When the new International terminal was first envisioned, all kinds of new economic forces were expected to be unleashed on Yaquina Bay and over all of Lincoln County – if not slightly beyond. There were visions of tourism cruise ships calling – one after another – servicing Newport’s commercial fishing fleet, farm products being loaded onto barges and hauled off to Portland, Tacoma or San Francisco for re-loading onto ocean-going cargo ships headed overseas, finished wood products from local and regional lumber mills, and raw log shipments overseas.
When the terminal was nearing completion, the raw log market to China was heating up. American logs were no longer being reduced to lowly concrete forms for housing construction, China began using those logs for far more noble ends – providing the structure and interior decor for homes to meet the desires of China’s fast-growing middle class. As a result, demand for raw logs exploded and export companies like Teevin Brothers were anxious to gather up as many logs as they could and ship them across the Pacific.
But then, before the final punch list for the completion of the Newport International Terminal could be certified, the Chinese economy began to soften. Growth slowed and with it the log market eventually plunged taking down log prices with it.
So, in some ways, it’s back to square one with the port’s original motivation to rebuild the terminal: Cruise ships, farm exports, servicing the commercial and recreation fishing fleets, helping to generate and ship finished lumber products domestically and abroad… on and on.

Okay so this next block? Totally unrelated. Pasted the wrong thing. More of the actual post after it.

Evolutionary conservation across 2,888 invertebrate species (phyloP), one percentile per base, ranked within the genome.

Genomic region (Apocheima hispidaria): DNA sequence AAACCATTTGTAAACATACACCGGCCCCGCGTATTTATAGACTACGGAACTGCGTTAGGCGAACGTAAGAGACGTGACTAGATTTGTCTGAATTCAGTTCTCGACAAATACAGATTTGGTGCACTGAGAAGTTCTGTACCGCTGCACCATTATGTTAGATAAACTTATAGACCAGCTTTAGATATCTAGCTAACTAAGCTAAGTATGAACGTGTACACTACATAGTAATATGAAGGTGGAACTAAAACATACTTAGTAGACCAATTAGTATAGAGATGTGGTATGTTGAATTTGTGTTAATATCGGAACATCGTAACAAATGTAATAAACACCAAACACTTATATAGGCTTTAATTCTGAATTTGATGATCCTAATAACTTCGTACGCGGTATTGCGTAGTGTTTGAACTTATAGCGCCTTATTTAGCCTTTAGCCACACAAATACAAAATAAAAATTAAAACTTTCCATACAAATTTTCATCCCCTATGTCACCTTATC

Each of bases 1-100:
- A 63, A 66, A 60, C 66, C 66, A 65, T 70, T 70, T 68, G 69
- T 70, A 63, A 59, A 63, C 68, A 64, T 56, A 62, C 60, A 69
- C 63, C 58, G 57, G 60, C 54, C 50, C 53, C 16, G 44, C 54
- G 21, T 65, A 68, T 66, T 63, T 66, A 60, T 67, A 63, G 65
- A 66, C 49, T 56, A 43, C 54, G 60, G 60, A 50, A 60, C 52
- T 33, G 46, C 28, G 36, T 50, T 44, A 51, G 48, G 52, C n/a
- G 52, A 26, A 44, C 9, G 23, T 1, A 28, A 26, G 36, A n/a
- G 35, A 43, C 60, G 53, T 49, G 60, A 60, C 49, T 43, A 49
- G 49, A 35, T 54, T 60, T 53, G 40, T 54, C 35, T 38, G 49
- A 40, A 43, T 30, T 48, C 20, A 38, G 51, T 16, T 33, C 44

That’s not to say the log export business won’t make a comeback because too many believe it will when China’s economy gets re-oriented. But the situation has refocused the port’s central mission – to offer a diversified range of port services, which together produce the maximum economic benefit for the region.
Port of Newport General Manager Kevin Greenwood says he and his staff are redirecting their energies to bring together the business interests and industries that will build a wide range of services so the port doesn’t get over-reliant on any one sector to keep the International Terminal profitable.
Greenwood says driving the terminal’s growth will be public-private partnerships that will gather export companies together and funnel their business through the port by which these brokers and the port are paid for their services, equipment and facilities. He says he and his staff will be working closely with Teevin Brothers as they eventually build their log export operations at the terminal but also as Teevin expands the variety of companies that ship all kinds of product overseas, including finished lumber products.
But in order to speed up this diversification process, Greenwood says they must provide the “missing link” between the makers of export goods and materials and the ships that carry them overseas – a “lay-down area.” Greenwood says it’ll be 9 acres of fully improved heavy-duty pavement complete with storm drains and lighting, to temporarily store products and materials destined for overseas. He says the lay-down area will be expensive which will require applying for grants – probably involving the “Connect Oregon” fund whose monies are derived from the Oregon Lottery and are aimed at speeding up economic development around the state. Greenwood says the port is already preparing application documents to apply for a rather sizeable grant. The Port of Toledo’s recent acquisition of a $4.6 million boat lift came through Connect Oregon.